When many offices closed at the beginning of the pandemic, millions of people began working from home. This has led to a significant increase in neck, back and joint problems because most home workspaces aren’t as ergonomic as office workspaces, and many people are working on laptops instead of desktop computers.
Here are tips for improving your posture when you’re working from home that can help you avoid common neck, back and joint issues.
1. Make sure your screen is eye-level.
When you’re working at a desktop computer, the screen is usually at eye-level, which means you can keep your neck in a neutral position while you’re working. However, when you use a laptop, it’s usually lower than eye-level, which means you have to bend your neck to look at the screen.
Keeping your neck in this position for hours puts significant strain on the bones, muscles and ligaments in the neck, leading to soreness, stiffness and pain. To avoid these problems, try to keep your computer screen at eye-level. If you do have to look down to see something, look with your eyes instead of bending your neck.
2. Stretch frequently.
Stretching is a gentle, easy way to improve your posture and keep your muscles and joints limber. It’s a good idea to stretch before you start working, take frequent stretching breaks throughout the day, and stretch at the end of your workday.
A few minutes of yoga poses or other deep stretches can make a big difference in how your muscles and joints feel.
3. Use a headset or earbuds for phone calls.
Since most meetings are now held remotely, people who work from home are spending more time on phone calls. Whenever you have to make a phone call, use a headset or earbuds so you can keep your neck in a neutral position during the call. Never hold the phone against your shoulder with your ear, since this can cause significant neck strain.
4. “Reset” your shoulders frequently.
Most people begin to slouch after they’ve been working in the same position for 15 minutes. If you’re not mindful, you can spend hours of the day hunched over your workspace, which leads to significant neck and shoulder issues. To avoid this problem, “reset” your shoulders frequently throughout the day to return them to a healthy, neutral position.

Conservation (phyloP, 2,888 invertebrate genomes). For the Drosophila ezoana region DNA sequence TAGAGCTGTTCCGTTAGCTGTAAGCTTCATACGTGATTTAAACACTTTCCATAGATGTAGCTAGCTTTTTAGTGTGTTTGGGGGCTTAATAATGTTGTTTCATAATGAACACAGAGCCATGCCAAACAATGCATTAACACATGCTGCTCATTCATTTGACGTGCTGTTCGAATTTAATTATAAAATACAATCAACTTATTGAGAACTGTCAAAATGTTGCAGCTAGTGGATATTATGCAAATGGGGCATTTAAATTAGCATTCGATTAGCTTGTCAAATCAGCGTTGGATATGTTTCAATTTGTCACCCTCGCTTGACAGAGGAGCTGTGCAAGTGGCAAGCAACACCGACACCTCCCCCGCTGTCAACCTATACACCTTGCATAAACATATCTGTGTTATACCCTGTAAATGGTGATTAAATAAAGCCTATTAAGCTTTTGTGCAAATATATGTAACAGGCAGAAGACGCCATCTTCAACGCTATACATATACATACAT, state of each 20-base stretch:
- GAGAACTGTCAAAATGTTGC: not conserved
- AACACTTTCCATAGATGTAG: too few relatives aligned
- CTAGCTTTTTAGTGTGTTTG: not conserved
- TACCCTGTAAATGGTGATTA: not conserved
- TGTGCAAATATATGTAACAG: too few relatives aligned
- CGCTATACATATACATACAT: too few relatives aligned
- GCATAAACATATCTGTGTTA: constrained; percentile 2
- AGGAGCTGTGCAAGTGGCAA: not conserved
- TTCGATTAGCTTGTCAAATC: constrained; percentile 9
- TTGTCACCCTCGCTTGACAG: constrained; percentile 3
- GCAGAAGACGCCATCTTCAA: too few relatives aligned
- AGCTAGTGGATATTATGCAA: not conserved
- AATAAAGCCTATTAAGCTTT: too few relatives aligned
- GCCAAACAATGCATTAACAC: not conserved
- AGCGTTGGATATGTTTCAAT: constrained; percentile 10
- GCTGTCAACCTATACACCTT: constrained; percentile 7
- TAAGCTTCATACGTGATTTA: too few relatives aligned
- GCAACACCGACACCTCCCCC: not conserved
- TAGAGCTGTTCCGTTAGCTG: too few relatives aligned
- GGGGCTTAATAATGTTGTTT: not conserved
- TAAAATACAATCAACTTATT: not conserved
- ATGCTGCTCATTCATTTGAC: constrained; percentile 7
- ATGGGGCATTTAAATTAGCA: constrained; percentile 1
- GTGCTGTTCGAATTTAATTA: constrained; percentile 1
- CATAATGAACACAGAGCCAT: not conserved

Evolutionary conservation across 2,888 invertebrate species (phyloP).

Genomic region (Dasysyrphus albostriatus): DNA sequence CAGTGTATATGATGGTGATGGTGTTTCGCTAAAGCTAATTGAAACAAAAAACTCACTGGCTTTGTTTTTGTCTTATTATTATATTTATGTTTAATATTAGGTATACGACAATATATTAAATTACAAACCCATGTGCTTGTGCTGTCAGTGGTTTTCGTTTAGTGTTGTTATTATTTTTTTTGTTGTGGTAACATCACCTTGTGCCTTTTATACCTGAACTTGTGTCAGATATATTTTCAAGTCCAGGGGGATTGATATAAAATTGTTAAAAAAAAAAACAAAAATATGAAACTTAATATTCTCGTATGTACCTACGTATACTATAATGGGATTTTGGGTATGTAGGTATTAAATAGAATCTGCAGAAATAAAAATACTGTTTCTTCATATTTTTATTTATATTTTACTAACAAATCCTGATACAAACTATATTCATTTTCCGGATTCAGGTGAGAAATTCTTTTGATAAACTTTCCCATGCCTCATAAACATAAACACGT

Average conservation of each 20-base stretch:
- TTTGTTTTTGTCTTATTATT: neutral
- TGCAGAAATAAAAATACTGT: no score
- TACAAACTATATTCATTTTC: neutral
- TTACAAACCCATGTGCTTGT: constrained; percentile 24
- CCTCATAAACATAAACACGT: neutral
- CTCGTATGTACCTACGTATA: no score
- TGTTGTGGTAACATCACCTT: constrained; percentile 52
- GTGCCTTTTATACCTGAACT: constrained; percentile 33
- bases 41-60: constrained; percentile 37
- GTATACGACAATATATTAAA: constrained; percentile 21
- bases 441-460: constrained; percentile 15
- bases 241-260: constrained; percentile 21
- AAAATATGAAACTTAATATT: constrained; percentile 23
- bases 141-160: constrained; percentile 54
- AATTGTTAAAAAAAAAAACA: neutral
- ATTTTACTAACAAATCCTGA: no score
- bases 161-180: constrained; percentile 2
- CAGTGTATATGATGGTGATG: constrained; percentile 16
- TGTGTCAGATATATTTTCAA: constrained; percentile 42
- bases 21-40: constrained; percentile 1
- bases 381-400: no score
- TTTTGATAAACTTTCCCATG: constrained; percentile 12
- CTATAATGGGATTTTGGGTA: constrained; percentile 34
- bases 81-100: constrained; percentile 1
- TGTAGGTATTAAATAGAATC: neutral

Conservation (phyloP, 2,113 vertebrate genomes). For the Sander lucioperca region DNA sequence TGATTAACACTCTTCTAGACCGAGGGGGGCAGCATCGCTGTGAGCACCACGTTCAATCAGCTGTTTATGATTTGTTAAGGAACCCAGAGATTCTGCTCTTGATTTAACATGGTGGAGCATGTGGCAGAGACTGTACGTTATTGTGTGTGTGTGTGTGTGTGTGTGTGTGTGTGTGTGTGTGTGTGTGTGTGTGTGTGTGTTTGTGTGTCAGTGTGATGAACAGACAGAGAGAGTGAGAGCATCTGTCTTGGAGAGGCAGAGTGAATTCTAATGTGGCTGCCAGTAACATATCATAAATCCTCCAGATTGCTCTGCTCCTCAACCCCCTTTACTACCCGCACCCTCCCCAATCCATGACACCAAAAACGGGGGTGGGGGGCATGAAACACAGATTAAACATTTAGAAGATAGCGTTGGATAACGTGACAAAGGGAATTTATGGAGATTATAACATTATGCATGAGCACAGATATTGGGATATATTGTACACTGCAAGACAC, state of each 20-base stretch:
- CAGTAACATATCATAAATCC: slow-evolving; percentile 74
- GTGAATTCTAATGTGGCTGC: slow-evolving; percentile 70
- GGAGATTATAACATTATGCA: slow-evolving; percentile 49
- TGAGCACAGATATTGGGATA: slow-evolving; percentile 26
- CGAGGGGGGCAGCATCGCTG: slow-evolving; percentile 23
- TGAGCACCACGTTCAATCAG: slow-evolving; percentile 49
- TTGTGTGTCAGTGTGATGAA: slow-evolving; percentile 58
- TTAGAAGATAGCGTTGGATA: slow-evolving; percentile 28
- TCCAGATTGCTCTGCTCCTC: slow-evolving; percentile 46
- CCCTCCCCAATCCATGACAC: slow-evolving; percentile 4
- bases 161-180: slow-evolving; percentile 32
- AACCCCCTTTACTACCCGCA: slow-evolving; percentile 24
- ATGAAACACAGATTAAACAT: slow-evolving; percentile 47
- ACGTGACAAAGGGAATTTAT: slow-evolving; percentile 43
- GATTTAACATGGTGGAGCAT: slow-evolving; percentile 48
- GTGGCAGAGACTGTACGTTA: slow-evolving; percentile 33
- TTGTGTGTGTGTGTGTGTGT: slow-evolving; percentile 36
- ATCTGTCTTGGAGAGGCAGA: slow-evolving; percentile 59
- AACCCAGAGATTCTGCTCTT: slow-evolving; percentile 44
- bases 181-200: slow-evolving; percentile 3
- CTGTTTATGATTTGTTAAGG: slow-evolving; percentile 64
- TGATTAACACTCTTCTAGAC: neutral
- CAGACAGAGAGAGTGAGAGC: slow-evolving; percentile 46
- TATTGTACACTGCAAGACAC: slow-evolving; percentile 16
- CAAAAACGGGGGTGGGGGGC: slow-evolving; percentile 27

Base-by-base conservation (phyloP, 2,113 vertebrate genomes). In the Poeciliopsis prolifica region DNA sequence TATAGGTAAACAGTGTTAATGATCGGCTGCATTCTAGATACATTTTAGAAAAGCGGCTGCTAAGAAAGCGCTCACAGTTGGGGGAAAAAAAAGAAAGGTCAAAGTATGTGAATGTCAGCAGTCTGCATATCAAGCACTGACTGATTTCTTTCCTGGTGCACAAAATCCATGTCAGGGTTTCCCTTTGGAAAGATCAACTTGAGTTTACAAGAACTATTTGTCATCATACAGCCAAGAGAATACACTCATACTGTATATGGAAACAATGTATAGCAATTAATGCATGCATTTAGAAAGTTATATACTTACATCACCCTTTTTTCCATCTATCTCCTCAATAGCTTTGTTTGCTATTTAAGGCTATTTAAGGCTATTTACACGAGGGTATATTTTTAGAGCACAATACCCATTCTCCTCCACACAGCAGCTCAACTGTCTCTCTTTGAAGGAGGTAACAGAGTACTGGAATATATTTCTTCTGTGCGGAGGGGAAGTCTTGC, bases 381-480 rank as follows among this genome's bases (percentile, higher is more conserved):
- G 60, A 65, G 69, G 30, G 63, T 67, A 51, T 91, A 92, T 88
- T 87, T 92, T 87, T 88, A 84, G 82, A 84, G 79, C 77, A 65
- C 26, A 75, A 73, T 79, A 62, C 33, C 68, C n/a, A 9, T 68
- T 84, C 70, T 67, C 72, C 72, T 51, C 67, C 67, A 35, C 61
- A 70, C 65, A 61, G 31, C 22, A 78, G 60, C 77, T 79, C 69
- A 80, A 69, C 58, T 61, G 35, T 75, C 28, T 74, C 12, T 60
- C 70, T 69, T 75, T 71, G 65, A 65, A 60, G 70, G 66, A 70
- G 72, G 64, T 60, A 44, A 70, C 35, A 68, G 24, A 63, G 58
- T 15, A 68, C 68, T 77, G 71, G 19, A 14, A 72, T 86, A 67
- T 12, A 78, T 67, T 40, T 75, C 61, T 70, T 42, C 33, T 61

An easy way to do this is to stand with your arms straight in front of you. Then bring them overhead and clasp your hands behind your low back. Lastly, let your hands go without moving your shoulders. Keeping your shoulders in this position while you’re working -- and returning them to this position when you start to slouch -- can improve your posture and prevent muscle tension and shoulder strain.
5. Use a standing desk.
While studies have shown that standing desks are not a substitute for exercise, when it comes to your cardiovascular health, working at a standing desk does burn more calories than sitting. Also, standing desks can improve your posture and reduce unnecessary muscle strain because they keep your spine in a neutral position.
6. Keep your elbows at a 90-degree angle.
Working with your hands above or below the level of your elbows puts extra tension on your shoulders, neck and upper back. To improve your posture and keep your spine and joints in alignment, make sure your workspace allows you to keep your elbows at a 90 degree angle while you’re working.
7. Work at a table or desk.
While it may be tempting to work in bed or on the couch, it’s better to design a workspace at a table or desk. This helps to keep your laptop at eye-level. It also allows you to control the height of your workspace, store objects within arms’ reach and use ergonomic furniture that provides more support than a bed or couch.
8. Support your low back.
If you’re sitting while working, make sure you have good lumbar support. You can use small pillows, lumbar support cushions or an ergonomic office chair to support your low back and keep it in alignment with your hips and the rest of your spine.
Good lumbar support can prevent unnecessary low back strain and can also prevent exacerbation of pre-existing back problems like herniated disks or degenerative joint disease of the spine.
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